Over a Century of History
Trail End was the home of John B. Kendrick (1857-1933), former Wyoming Governor and United States Senator. Born in Texas, Kendrick was orphaned at an early age and raised by relatives until he went out on his own at age fifteen. He came to Wyoming Territory for the first time in 1879, as a trail rider on a cattle drive.
In 1891, at the age of thirty-four, Kendrick married a fellow Texan, eighteen-year-old Eula Wulfjen (1872-1961), in Greeley, Colorado. Their two children, Rosa-Maye (1897-1979) and Manville (1900-1992) were both born in Sheridan, but lived their early lives at the OW Ranch in southeastern Montana (sixty miles northeast of Sheridan).
Construction began on Trail End in 1908. After it was finished in 1913, the family had only a short time to enjoy their new home. John Kendrick was elected Governor of Wyoming in 1914 and the family moved to Cheyenne. Two years later, he was chosen to serve in the United States Senate; he and Eula moved to Washington DC. Until Kendrick's death in 1933, Trail End was used primarily as a summer home.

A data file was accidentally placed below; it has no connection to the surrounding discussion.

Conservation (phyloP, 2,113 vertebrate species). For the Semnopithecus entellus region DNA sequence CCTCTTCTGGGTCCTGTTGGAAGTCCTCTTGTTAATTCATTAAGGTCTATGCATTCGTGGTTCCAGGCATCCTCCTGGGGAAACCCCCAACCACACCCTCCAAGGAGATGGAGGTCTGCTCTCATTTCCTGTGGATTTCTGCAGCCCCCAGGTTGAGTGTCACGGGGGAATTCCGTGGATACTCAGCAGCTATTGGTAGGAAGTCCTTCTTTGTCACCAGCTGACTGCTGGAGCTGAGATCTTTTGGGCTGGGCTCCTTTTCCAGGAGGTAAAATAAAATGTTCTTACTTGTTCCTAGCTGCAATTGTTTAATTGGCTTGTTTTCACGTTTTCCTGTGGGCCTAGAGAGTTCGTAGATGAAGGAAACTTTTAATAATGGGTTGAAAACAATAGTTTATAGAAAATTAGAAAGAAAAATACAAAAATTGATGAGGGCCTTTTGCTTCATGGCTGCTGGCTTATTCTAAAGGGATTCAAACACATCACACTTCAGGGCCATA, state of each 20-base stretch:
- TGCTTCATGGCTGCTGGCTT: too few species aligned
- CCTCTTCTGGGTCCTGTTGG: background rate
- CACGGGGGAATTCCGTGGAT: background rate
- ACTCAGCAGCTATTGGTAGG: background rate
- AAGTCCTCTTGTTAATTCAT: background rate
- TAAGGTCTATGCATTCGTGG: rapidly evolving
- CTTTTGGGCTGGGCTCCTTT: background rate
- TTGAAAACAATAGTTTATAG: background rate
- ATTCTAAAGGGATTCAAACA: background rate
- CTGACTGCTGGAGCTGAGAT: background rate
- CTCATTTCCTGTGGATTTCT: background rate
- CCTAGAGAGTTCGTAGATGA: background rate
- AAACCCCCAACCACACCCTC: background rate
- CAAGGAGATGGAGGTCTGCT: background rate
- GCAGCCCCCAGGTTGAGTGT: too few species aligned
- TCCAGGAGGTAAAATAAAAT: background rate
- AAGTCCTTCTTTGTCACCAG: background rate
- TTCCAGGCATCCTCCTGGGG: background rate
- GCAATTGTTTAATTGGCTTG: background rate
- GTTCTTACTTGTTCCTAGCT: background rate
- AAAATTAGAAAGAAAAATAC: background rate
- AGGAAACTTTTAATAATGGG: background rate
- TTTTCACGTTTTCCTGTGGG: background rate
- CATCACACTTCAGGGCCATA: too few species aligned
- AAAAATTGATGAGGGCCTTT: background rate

From 1933 to 1961, Eula Kendrick lived at Trail End with Manville and his family. After Eula's death, the others moved out and the house stood empty for seven years. In 1968, when it was about to be torn down, the Sheridan County Historical Society purchased Trail End. They opened the home to the public as a community museum. Ownership was transferred to the State of Wyoming in 1982.
Since that time, many changes have taken place at Trail End: most of the original furniture has been returned, water and sun damage has been repaired, and interpretive programs set in place. Today's visitors to Trail End will not only see the house looking the way it did when the family lived here, but will learn what daily life was like for not only the Kendricks, but the people who worked for and with them as well.